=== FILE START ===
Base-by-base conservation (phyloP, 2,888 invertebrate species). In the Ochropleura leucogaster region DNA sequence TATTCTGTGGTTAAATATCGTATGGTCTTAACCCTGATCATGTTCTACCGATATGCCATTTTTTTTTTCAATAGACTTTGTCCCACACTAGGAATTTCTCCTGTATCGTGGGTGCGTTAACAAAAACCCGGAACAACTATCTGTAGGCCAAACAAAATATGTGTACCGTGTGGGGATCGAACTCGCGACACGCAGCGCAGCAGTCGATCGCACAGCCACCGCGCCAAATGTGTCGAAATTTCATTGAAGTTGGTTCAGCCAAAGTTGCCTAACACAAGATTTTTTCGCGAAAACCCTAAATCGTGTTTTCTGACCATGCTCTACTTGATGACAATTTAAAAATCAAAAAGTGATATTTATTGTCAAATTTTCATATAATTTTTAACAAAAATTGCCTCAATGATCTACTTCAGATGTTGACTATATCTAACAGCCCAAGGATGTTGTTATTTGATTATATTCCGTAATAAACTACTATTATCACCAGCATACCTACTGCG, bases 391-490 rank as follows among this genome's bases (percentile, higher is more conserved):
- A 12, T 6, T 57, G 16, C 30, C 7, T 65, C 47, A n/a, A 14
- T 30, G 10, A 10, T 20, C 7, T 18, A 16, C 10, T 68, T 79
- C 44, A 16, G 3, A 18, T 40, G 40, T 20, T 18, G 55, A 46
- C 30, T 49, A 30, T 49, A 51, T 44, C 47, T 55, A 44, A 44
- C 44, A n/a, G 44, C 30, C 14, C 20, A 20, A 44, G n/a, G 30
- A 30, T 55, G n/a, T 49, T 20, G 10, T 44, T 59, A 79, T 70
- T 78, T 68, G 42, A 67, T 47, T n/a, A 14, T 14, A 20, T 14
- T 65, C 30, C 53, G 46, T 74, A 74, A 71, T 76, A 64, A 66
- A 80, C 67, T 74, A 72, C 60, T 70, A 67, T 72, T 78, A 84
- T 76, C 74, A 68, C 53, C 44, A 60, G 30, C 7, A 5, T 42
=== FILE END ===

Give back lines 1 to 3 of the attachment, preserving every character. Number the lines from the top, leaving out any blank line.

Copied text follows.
Base-by-base conservation (phyloP, 2,888 invertebrate species). In the Ochropleura leucogaster region DNA sequence TATTCTGTGGTTAAATATCGTATGGTCTTAACCCTGATCATGTTCTACCGATATGCCATTTTTTTTTTCAATAGACTTTGTCCCACACTAGGAATTTCTCCTGTATCGTGGGTGCGTTAACAAAAACCCGGAACAACTATCTGTAGGCCAAACAAAATATGTGTACCGTGTGGGGATCGAACTCGCGACACGCAGCGCAGCAGTCGATCGCACAGCCACCGCGCCAAATGTGTCGAAATTTCATTGAAGTTGGTTCAGCCAAAGTTGCCTAACACAAGATTTTTTCGCGAAAACCCTAAATCGTGTTTTCTGACCATGCTCTACTTGATGACAATTTAAAAATCAAAAAGTGATATTTATTGTCAAATTTTCATATAATTTTTAACAAAAATTGCCTCAATGATCTACTTCAGATGTTGACTATATCTAACAGCCCAAGGATGTTGTTATTTGATTATATTCCGTAATAAACTACTATTATCACCAGCATACCTACTGCG, bases 391-490 rank as follows among this genome's bases (percentile, higher is more conserved):
- A 12, T 6, T 57, G 16, C 30, C 7, T 65, C 47, A n/a, A 14
- T 30, G 10, A 10, T 20, C 7, T 18, A 16, C 10, T 68, T 79